Failed to register for Selective Service - ruined for life?
September 21, 2009 8:07 PM   Subscribe

Let's say your a male and you've made a horrible mistake: you didn't sign up for Selective Service while you still had time. Is there any way to fix this?

You graduated high school and left home before the age of eighteen. Neither your high school nor your parents suggested you sign up, as your relationship with both high school and your parents was somewhat tumultuous. You didn't even realize -- literally had no clue -- it was important until returning to undergrad at age thirty to finish your bachelor's degree. You never needed Selective Service information for employment or school before. If you could go back in time and register, you would, a million times over.

Here are some of the consequences for not signing up, including ineligibility for college Financial Aid, all federal jobs, many state jobs, and more.

Clearly, not signing up was a terrible mistake. However, it seems that if you can "show by a preponderance of evidence" that failure to register was not knowing and willful, you may be able to have benefits re-instated.

Do any MeFites have experience with either (a) completing an education and looking for jobs while being a non-registered male or (b) being on the other side of the table and re-instating benefits for non-registered males? It seems like being a non-registered male shuts all sorts of doors -- how did you cope? Is it best to contact the SSS directly, or go through the financial aid office at school? For financial aid officers that may have let non-registered males through, what makes a good case? Would joining the army waive these penalties, and allow things like financial aid and government jobs again?

To be clear, I'm not looking to skirt the system, just trying to get a sense of what my options are, and if I have any hope of convincing someone to let me apply for financial aid or government jobs.

In other words, is there any way this can be fixed, or do I pay for the rest of my life?

Throwaway email at Thanks in advance.
posted by anonymous to Education (15 answers total) 2 users marked this as a favorite
If you have passed your 26th birthday and are now being denied eligibility for Federal student financial aid, Federal job training, or Federal employment, or are having difficulty obtaining U.S. citizenship because you failed to register, you have the the following recourse available to you: Explain to the official handling your case (for example, a student financial aid officer) the reasons for your failure to register with Selective Service. A non-registrant may not be denied any benefit if he can "show by a preponderance of evidence" that his failure to register was not knowing and willful. Offer as much evidence supporting your case, and as much detail, as possible.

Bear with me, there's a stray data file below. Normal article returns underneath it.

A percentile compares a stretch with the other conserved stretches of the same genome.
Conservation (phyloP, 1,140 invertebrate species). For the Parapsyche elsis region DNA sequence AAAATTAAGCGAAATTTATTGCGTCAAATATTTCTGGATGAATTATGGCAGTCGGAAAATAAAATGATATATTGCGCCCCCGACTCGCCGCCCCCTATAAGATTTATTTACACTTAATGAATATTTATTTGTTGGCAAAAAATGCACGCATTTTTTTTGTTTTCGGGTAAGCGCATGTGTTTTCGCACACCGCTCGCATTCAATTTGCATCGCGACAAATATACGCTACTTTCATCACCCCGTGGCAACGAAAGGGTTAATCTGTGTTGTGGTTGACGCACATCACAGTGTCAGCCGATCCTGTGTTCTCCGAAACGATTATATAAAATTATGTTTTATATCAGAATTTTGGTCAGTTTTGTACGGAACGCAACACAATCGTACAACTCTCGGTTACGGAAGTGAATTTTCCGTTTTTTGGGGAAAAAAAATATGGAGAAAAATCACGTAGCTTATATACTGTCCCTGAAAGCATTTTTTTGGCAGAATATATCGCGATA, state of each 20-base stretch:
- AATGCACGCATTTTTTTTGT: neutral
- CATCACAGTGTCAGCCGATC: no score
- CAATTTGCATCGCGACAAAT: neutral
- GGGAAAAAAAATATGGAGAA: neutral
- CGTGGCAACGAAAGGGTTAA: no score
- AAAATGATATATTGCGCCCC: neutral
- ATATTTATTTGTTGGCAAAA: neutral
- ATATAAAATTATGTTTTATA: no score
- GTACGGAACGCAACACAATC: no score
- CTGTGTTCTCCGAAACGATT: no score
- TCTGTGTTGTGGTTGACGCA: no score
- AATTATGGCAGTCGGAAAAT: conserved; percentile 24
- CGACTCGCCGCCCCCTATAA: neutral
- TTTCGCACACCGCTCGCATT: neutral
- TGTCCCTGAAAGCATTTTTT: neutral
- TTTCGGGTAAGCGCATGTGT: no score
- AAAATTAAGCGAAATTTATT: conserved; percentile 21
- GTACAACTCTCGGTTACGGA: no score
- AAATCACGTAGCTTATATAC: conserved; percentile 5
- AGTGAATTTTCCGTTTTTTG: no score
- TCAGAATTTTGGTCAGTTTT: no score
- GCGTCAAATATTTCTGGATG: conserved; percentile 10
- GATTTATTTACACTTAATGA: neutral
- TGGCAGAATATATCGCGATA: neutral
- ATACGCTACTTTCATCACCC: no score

posted by dhartung at 8:15 PM on September 21, 2009

A non-registrant may not be denied any benefit if he can "show by a preponderance of evidence" that his failure to register was not knowing and willful. Offer as much evidence supporting your case, and as much detail, as possible. (empasis added)

Yeah, my understanding is that you basically have to swear on a stack of $holy_book that you will. not. register. before they even think about dishing out any consequences. I wouldn't sweat it.
posted by niles at 8:19 PM on September 21, 2009

My husband is in the exact same boat. He discovered just months after his 26th birthday that he wasn't registered, when he filled out his first FAFSA. We're paying for his education via personal funds and personal loans. We decided to move to Oregon because, unlike many (most?) other states, there are no penalties here (on a state level, such as driver's licenses, admission to state schools, jobs, etc.) for not being registered.

We talked to someone at SSS about it after we found out, and basically, unless you can prove you were locked up from the last day of your seventeenth year until the first day of your twenty-sixth, you cannot do anything to fix your un-registered status.

For what it's worth, I sent a letter to the ACLU about it a few years back because there are things now tied to being registered that are, in my opinion, basic civil rights (dude, you can't live without a driver's license). It's also not fair that women don't have to register, and thus only males are affected by this problem of not being registered. ACLU sent a letter back that said, in effect, wow that really sucks, we had no idea, good luck with that.

So, um, good luck. You can still live a good life, you just need to be a little more careful about some decisions than people who don't have the SSS problem.
posted by rabbitrabbit at 8:55 PM on September 21, 2009 [1 favorite]